Schemes involving fraud and theft are serious crimes in the State of Florida. Even a conviction on the most minor misdemeanor theft charge can result in jail time and probation, and will prevent you from obtaining many jobs or holding professional licenses. The punishment becomes more severe based on the amount of loss in terms of the value of stolen goods. Incarceration can range from 60 days in jail to 30 years in prison. These crimes and other theft-related offenses are covered under Florida Statutes 812.014 and 817.034.
Your Options During Investigation
Employers are extremely aggressive in preventing and prosecuting employee theft. Internal company investigations often end in criminal prosecutions. You need to know what to do if you are suspected of fraud or theft. Human Resource Departments and Internal Security are trained by and in some cases staffed by former police investigators. As private entities, companies are not governed by the Constitution or State laws as they relate to questioning employees. It is during this initial phase of the investigation that you are most vulnerable.
Before You Talk, Consult a Sarasota Defense Attorney
A common practice by employers is to call the employee to the human resource office and engage in questioning the concerning the allegations. If you are suspected of theft or a related crime, it is in your best interests not to say anything or sign anything without talking to a lawyer. The employer may promise to go easy on you or not call the police if you admit and promise to pay back the stolen money. This is a hollow promise since the employer is not held to the same standards as police. The chances are, your employment will be terminated regardless of whether or not you sign a statement or give a confession.
Be Wary of Cover-Ups
It is also important to remember that many employers have insurance policies that cover against losses resulting from theft. In some cases heavy financial losses due to shoddy accounting practices or poor accounting procedures are covered up with a theft claim. Once the prosecutor files criminal charges, the insurance pays the employer to cover the loss. Be very wary under these circumstances. Employees with poor performance records or who may have filed a sexual discrimination or harassment claim are often targeted in an effort to silence them. These are just a few reasons an employer may wrongfully accuse an employee.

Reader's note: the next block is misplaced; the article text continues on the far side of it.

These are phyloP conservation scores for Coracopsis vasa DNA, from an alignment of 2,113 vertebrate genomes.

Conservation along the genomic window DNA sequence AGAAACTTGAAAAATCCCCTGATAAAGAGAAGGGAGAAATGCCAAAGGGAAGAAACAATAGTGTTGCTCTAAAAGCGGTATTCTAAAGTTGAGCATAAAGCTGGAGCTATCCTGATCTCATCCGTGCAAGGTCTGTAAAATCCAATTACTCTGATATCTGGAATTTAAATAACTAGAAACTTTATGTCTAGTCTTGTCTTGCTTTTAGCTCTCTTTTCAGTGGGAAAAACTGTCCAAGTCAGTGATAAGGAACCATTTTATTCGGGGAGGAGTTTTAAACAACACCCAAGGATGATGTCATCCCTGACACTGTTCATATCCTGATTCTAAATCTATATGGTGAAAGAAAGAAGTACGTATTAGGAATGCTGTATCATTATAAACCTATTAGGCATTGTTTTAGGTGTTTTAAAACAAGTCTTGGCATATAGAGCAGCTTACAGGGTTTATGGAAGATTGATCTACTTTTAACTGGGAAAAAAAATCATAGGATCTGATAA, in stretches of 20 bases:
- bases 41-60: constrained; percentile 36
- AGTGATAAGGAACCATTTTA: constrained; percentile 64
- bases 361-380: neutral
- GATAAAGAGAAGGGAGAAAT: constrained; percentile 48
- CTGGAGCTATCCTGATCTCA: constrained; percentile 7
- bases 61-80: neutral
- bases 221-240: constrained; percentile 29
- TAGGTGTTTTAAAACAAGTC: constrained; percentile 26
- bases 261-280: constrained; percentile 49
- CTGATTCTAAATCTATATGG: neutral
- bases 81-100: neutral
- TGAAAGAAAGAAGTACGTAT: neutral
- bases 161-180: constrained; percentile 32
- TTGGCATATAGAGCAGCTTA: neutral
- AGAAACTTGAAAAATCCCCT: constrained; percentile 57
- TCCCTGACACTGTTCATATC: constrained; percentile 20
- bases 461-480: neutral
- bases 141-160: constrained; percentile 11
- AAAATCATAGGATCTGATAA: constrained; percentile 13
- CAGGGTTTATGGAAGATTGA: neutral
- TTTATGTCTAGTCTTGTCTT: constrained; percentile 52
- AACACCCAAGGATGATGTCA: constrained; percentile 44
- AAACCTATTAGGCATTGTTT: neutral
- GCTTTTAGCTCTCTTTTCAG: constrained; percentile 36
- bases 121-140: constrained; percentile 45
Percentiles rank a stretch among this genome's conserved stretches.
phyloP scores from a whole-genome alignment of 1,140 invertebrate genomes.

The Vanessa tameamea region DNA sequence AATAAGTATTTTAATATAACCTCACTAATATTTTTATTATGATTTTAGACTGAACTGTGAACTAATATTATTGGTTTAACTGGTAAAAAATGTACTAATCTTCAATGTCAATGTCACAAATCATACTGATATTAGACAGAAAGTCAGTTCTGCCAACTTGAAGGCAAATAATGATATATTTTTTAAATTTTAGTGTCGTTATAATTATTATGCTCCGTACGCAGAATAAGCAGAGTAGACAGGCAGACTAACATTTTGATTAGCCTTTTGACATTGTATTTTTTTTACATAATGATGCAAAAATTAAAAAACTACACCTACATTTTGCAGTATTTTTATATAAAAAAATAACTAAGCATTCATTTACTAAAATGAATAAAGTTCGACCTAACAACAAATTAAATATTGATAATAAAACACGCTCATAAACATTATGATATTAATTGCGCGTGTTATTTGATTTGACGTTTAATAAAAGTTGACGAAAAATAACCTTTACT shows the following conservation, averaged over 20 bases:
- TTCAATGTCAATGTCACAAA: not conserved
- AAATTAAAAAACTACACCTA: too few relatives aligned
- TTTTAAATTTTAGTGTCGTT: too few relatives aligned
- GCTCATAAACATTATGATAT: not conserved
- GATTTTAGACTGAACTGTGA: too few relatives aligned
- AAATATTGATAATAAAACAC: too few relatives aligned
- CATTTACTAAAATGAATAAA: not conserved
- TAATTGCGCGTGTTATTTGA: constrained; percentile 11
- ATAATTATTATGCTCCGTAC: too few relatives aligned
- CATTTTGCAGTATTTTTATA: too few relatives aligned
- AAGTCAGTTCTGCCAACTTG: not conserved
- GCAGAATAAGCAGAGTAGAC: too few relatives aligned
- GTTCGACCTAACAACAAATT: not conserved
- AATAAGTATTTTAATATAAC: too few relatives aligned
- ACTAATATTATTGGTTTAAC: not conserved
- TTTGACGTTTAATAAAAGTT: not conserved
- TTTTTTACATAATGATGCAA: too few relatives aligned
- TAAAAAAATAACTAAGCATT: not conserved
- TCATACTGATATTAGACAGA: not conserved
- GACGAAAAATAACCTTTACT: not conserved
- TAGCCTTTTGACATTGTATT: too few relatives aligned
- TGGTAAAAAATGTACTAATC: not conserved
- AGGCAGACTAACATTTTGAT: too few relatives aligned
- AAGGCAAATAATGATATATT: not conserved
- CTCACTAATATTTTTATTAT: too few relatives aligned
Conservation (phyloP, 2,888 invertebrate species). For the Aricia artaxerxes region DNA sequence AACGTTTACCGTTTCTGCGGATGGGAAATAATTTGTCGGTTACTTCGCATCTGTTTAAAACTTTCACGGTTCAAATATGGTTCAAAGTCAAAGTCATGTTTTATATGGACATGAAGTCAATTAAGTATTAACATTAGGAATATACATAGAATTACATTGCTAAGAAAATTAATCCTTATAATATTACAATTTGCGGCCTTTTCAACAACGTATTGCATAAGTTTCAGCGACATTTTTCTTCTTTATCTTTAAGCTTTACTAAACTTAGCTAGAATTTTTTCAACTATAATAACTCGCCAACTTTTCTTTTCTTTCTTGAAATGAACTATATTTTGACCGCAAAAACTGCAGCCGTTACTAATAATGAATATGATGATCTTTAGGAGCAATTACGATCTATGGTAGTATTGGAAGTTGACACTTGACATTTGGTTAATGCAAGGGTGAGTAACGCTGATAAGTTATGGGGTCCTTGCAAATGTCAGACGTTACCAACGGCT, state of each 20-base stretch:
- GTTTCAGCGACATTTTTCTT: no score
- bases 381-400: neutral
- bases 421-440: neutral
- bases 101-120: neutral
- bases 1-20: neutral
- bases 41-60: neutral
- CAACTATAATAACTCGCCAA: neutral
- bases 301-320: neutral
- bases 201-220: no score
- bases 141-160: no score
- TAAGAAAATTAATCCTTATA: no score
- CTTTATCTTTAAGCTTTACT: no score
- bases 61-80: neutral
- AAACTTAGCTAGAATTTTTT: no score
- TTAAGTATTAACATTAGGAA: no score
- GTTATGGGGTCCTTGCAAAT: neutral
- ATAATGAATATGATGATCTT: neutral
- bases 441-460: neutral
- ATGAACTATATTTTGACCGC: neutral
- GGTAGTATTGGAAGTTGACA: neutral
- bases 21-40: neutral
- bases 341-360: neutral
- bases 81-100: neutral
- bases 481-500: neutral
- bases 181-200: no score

In addition to consulting with your criminal defense attorney, it is extremely important that you document every instance in which you received permission to take and receive funds or property. Provide names of co-workers who might have witnessed the transaction as well as any other supporting evidence. Many times an employer will attempt to intimidate or silence co-workers who might damage their claim. An aggressive attorney can issue the necessary subpoenas and file the appropriate motions to preserve such evidence and protect your rights.
Is It Too Late to Take Action?
If you did not have the opportunity to consult with an experienced Sarasota criminal lawyer before giving a statement to your employer or the police, all is not lost. As I stated above, punishment in theft cases is often governed by the amount of loss. If you do have the ability to pay, in many cases, the prosecutors and/or the court may reduce any jail sentence and impose probation while making restitution a condition.
Contact a Lawyer to Get Started!
I cannot stress enough how important it is to hire an experienced criminal attorney at the earliest stages. Time is not on your side when facing an employer determined to set an example and a prosecutor looking to score a conviction. Do not be afraid. Do not be intimidated. Exercise your right to remain silent and right to an attorney call my office immediately. I will go to bat for you.